That might be a bit of overkill for holding one objective, but by god, you are going to hold that objective like nobody's business...

    Stick mark of khorne and axe of blind fury on him and you have got a deadly i4 killer that can even wipe terminators.

    But honestly what i think the daemon army lacks is scoring troops with good armour saves, which CSM gives them. I think nurgle CSM could be the best option for scoring allies for daemons. Or just no mark at all, leaving them cheap. Cheaper than plaguebearers and will be good surviving against what the daemons army is not good at surviving against.

    I mean sure they are vulnerable to plasma, melta, and other things, but daemons are so up in the opponents face that that to try to shoot for the CSM in the backfield and ignore the daemons dropping in their face would be near suicide. I believe that the CSM would go almost ignored.

    I'm attempting to bring two squads of 10 CSM (one has 9) of the mark of khorne in rhinos. One squad has a dark apostle with the mark of khorne and axe of blind fury. The reason i think these will be at all useful is because while they are rolling up the field, the daemons will be taking the brunt of the fire and the CSM will almost be ignored until it is too late. If they do choose to shoot at them, it will just be giving the daemons in their face more power to counter them.

    Point is, every time i have played IG as allies (which i usually do, until recently), they almost go completely ignored. And i think that when you put CSM on the field, they are steadfast, and useful (unlike the IG). Stick a unit of Csm with ranged weapons and a sorcerer in the backfield and they can actually do some damage to anyone that tries to intrude on their objective (unlike the cultists).

    All this is just my 2 cents

    1. This is great feedback, thanks for taking a read and posting such a thoughtful response. I am going to disagree on taking stock CSM. While Daemons may be susceptible to small arms, the solution in my opinion is not to open up a secondary vulnerability by including a model that is orthogonal to the small arms threat. Instead, I think you want to overwhelm your opponents ability to cope and utilize the weapons they prefer - in most cases plasma, battle cannons or artillery.

      For CSM that means cultists. I like the concept of a Dark Apostle if bringing two units of cultists, so at least one of them can go to ground and use his leadership 10. I might even be inclined to put the apostle on the Aegis all alone and a cultist squad there all alone as well.

      On Monday I will incorporate some of this very good feedback into my HQ discussion, but I wanted to at least respond in the meantime!

    2. Hmm, i would honestly take one CSM, maybe 7-9 strong with MoN and No icon as well as 20-30 cultists and a Dark apostle to stick in one of those squads depending on yur opponent to have the best of both worlds. Anything that can bypass your aegis (Deep striking units, artillery, outflanking, etc...) will absolutely wreck your cultists, and it won't matter whether or not you have two squads of them.

      Just another tidbit i thought i would share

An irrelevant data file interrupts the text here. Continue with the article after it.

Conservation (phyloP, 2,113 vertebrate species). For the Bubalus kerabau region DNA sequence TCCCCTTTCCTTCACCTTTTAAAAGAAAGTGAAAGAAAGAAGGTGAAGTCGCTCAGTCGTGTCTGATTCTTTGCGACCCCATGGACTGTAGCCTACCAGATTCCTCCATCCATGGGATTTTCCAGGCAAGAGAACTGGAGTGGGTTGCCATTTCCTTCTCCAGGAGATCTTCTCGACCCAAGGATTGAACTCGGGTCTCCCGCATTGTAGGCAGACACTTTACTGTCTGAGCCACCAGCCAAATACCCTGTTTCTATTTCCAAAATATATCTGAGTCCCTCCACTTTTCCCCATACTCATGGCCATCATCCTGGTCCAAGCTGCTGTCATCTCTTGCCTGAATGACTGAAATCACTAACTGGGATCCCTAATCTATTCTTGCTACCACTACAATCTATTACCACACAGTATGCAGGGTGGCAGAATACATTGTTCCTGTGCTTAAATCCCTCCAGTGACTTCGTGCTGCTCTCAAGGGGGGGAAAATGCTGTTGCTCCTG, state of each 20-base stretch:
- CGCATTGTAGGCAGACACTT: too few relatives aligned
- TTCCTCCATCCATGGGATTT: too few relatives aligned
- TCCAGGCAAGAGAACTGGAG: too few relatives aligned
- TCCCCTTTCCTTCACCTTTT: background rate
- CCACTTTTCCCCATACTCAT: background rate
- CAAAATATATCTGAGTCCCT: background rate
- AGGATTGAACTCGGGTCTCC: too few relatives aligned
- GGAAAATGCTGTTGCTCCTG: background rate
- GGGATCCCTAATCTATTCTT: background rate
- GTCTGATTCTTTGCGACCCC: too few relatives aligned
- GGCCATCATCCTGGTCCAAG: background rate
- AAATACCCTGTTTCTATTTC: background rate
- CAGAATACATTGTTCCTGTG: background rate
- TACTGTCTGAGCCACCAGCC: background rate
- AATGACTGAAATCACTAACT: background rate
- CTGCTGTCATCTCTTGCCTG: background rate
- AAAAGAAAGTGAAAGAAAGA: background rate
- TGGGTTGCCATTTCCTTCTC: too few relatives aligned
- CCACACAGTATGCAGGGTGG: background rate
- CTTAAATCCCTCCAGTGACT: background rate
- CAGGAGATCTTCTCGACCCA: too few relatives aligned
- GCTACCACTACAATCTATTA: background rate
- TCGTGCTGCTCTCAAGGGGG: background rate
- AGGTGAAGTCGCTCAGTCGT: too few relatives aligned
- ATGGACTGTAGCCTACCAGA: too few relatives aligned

2. I figure that the purpose of a swarm of cultists is to lock a backfield objective down tight, and that Plaguebearers already do a satisfactory job at that role. Similarly, the most units you are deploying in the backfield, the less units you can shove in your opponent's face and dilute their firepower against your front-line drops. Being able to plonk down a unit of Horrors or Plaguebearers onto any objective seems like a decent advantage that (non-deepstriking) allies can't bring. If they're going to sit at the back, they need to have some long-ranged element, otherwise it's points taken away from what should be a strong front-line push.

  3. My problem with Plagues in that role is you cannot guarantee they will sit on a comms relay Turn 2. It really is an incredible force multipler and just about the best reason to take an Aegis. The same goes for Horror, Daemonettes and bloodletters which are all much more expensive. With a 2+ go to ground, not many armies can clean out 20-30 cultists before Turn 2.

  4. This might be a little too strange but have you considered a Nurgle Warpsmith? Besides rocking a gorgeous model he has 2+, T5, comes standard with a power axe and can curse vehicles. I've been using him with my cultists by sticking him at the front of my aegis to absorb hits with his 2+ and "look out sir!" any that get through. He's LD10 and if your opponent starts dropping assault marines or shunting gk near you to try to take your objective he's very able to cut down the enemy and help win the assault. The cursing isn't a huge ability but it might get a hullpoint out of a flier (you might be able to repair a soulgrinder hullpoint too). oh and he can shatter defenses so soulgrinders phelgm can do more. Just a random though for you. He's a bit pricy but I've found he does his job well and most people don't expect him.

    1. I like the warpsmith, I do not think MON brings much to the table for him since the unit is majority toughness 3 - but he has some awesome utility.

      I do like the cursing to deal with some of the high volume of fire units as well - like a Leman Russ Punisher which I see once in a while. Even an unlucky turn with a Land Raider Crusader can make him pay for himself.